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Trapped by Materialism

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Running head: MATERIALISM 1

Trapped By Materialism
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MATERIALISM 2
Trapped By Materialism
Nowadays there are so many temptations around us, such as brand-name clothing, fashion jewelries, new technology and so on. It is hard to resist them, especially for children and teenagers. When children get a little bit older, they sometimes develop a yearning for those things, which make them believe that if owning these things will make them happiness. So they become more and more materialistic as we see in today’s society, they may satisfy in materials, but is materialism really good? It seems like materialism is hard to escape, and has direct influence on self-esteem and competition in children and teenagers, and in return experience negative effects.
Self-esteem is important because it is determines children’s and teenagers’ values. Children should be innocence, not materialistic. However teenagers, grow up as materialistic people. Typically they think having possessions can help them get the respect and attention from other people. Self-esteem is brought influences about the children’s socializing value by our emphasis on materialism. As Skafte (1989) described in his research that for teens who have a “wealthy” image can make friends more easily (as cited in Golderg, Gorn, Peracchio & Bamoosy, 2003, p279.) For example, when I was in middle school, there was a classmate who had very few friends in our class. Almost no one wanted to play with him unless he got some cool stuff to show others. He figured he would make friends by having those items. Because of he do not have enough confidence to socialize with other classmates, he tended to use the material possessions get attention hoping to make new friends by impressing them. That may have misled him to believe the items are the only way to improve his self-esteem.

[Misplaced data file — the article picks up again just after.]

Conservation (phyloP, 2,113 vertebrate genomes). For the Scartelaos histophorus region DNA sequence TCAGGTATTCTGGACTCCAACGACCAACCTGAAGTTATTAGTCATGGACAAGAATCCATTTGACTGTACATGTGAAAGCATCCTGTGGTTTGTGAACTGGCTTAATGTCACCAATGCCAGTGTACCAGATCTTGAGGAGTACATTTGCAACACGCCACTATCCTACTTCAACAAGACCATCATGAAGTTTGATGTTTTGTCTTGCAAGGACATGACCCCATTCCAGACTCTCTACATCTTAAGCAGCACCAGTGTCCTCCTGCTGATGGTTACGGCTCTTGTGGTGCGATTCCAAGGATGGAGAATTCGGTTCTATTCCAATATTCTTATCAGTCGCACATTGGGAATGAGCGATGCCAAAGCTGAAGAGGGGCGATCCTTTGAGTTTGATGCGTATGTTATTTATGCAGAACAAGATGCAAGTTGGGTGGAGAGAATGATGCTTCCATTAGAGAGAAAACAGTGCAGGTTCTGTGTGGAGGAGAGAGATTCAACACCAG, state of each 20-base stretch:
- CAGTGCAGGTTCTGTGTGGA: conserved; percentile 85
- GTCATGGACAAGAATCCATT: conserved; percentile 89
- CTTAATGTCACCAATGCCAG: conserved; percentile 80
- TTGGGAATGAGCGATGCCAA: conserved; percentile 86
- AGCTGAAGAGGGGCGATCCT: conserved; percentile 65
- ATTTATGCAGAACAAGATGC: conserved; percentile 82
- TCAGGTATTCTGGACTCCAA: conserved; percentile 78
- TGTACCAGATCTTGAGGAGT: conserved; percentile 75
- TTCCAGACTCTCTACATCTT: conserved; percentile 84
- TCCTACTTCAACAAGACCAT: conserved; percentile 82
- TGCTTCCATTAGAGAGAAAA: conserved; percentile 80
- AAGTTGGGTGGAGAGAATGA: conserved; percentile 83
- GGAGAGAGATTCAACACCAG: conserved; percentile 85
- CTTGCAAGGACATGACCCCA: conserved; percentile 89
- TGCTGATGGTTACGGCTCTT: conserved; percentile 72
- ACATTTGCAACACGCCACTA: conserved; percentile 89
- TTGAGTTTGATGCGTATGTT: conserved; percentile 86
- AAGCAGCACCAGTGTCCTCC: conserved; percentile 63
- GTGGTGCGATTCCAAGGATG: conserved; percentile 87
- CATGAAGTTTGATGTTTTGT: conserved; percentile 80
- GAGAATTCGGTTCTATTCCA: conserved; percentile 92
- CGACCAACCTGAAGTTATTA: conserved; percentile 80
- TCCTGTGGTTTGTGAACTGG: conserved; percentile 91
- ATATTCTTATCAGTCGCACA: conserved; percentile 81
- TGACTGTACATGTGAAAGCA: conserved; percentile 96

In addition, low self-esteem may affect children’s and teenagers’ beliefs that superficial
MATERIALISM 3 appearance is valued over internal beauty. Especially for teenagers, they worry about their appearance in front of other people more than they worry about their academics, and doing for others how they treat each other. As Christopher (2007) explained, kids will become more popular when they wear more fancy and expensive clothes than others (para.3). For example, one of my high school classmates spent over one hour putting on makeup and deciding what she was going to wear for the day. Because she thought having a poor appearance would lower other people’s opinions of her, she spent a lot of money buying makeup products and expensive clothing to make herself feel more confident in school. Therefore, her low self-esteem influenced her superficial look of beauty. One of the many reasons that people, particularly teens, want to buy things is the brand name. This will show that a person’s wealth will be displayed for everyone to see.
On top of buying expensive material possessions, teenagers also compete for the newest and most expensive things such as name brand purses and newest technology. It is true that children look up to other peers while striving for the latest gadgets from Apple every month. They assume that having the newest and priciest items is necessary. Not only do they want the newest items, but they also want the best compared to others. Based on this kind of competition, they become more desire for items grow. Daniel (2007) explained that some kids may exclude people who cannot compete with them (as cited in Christopher,2007,para.4). For example, when teenagers spring for the expensive pair of jeans, they are doing so not for themselves, but for the people around them. They want to be sure that everyone recognizes what they have.
Competing for material possessions can either make children greedy by showing off what they have or embarrassed by what they do not have. They are constantly trying to outdo